Published: Strange Chemistry, 5th March 2013
Length: 320 pages (eBook edition)
Where Did I Get It? I received my copy for review from NetGalley
Summary (from Goodreads):
17-year-old Becca has spent her whole life protecting her brother – from their father leaving and from the people who say the voices in his head are unnatural. When two strangers appear with apparent answers to Ryland’s “problem” and details about a school in Ireland where Ryland will not only fit in, but prosper, Becca is up in arms.
She reluctantly agrees to join Ryland on his journey and what they find at St. Brigid’s is a world beyond their imagination. Little by little they piece find out information about their family’s heritage and the legend of the Holder race that decrees Ryland is the one they’ve been waiting for–but, they are all, especially Becca, in for a surprise that will change what they thought they knew about themselves and their kind.
The moment I saw Ryland’s sihouette in the window of our old tree house, I knew something was wrong.
I heard quite a lot of hype about this book before I picked it up and was quite excited to read it. For once I can hold my hand up and join in the praise instead of feeling let down. I loved it.
At first I wasn’t sure about Becca’s narrative voice but after a couple of chapters it was like she found her feet and decided who she was – a no-nonsense, over protective, sensible-but-stubborn teenage older sister with a strong sense of responsibility. She made me laugh and was easy to relate to throughout. A narrator you felt you could trust and were happy to join on an adventure.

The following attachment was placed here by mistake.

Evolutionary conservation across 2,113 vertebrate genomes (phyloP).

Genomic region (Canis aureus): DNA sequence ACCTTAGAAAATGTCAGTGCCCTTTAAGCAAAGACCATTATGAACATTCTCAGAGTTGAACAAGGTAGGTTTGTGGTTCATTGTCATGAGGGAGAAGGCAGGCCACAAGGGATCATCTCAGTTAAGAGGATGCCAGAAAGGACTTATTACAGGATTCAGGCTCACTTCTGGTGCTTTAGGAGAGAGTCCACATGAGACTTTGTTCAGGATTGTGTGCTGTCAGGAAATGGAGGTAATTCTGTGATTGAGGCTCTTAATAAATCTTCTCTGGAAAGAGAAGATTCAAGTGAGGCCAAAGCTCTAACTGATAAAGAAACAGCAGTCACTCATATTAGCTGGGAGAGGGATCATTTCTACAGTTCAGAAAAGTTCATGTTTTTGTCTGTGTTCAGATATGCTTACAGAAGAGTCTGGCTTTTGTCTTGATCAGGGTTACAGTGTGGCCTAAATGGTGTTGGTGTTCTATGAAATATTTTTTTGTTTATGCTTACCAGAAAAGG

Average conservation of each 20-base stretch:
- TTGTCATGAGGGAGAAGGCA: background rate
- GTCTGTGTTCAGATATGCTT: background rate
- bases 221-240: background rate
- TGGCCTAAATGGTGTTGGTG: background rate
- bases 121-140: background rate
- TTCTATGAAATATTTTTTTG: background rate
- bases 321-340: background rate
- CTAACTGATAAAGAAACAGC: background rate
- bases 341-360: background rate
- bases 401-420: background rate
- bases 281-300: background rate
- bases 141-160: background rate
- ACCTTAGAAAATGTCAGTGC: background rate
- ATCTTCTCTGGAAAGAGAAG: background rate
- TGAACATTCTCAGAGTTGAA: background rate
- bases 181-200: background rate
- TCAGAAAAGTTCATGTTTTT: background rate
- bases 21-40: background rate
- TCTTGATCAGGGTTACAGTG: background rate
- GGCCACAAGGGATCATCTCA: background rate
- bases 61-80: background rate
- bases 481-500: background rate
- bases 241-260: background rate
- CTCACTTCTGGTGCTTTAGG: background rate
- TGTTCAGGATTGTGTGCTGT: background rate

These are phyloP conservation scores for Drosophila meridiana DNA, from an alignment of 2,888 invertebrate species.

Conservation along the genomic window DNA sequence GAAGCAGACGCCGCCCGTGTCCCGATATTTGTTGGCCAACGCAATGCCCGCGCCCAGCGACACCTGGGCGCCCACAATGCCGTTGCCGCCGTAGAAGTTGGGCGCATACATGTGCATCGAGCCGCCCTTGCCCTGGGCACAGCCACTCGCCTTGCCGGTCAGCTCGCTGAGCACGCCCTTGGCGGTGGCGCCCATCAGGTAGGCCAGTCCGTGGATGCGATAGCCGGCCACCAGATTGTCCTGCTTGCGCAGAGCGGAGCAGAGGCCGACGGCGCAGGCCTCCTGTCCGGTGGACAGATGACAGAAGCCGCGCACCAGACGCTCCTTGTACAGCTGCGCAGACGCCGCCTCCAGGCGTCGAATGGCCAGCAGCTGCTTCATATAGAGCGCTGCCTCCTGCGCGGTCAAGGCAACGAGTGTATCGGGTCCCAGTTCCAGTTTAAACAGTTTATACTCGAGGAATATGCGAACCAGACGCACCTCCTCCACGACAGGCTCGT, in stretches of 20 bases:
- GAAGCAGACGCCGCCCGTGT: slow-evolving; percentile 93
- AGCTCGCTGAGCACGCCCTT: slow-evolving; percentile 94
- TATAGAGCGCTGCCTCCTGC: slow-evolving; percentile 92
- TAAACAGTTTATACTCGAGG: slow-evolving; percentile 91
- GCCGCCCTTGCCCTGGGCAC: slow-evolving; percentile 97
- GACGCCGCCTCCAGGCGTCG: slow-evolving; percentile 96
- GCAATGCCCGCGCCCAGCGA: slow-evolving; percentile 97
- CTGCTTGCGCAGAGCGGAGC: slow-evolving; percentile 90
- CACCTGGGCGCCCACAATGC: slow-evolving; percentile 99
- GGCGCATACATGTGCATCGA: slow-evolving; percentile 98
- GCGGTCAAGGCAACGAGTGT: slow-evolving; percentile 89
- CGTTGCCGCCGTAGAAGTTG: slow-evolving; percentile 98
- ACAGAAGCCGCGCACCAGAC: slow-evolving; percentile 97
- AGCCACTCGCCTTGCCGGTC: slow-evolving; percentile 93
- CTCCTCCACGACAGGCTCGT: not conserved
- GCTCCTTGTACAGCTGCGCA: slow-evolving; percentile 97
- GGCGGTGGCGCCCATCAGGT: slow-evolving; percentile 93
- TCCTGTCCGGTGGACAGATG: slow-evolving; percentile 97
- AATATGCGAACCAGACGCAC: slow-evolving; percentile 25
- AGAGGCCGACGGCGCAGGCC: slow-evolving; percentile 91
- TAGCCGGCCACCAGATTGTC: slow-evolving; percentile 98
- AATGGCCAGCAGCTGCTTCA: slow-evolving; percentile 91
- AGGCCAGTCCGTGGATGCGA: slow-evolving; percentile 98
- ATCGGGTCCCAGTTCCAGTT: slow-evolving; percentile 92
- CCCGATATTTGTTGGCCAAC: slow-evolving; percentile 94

The Holders wasn’t revolutionary in terms of YA, I saw some of the plot twists long before they arrived but the characterisation, the description and the lively style of writing meant that I didn’t care.
I loved the relationships between the characters and how they developed. I especially liked that, for once, it was the male in the leading relationship who was prone to awkwardness and blushing rather than the girl but not in a toe-curling cringey way.
It was so easy to read and so compulsive that my Kindle was attached to my hand wherever I went for the duration of the book. I got to the end and wanted more, I was bitterly disappointed when I woke up the morning after I finished reading and remembered that there wasn’t any left to read. As far as I’m concerned, that’s the best sign of a good book.
I shall impatiently await book two whilst probably re-reading this one in the mean time.
My Rating: A glowing 5/5*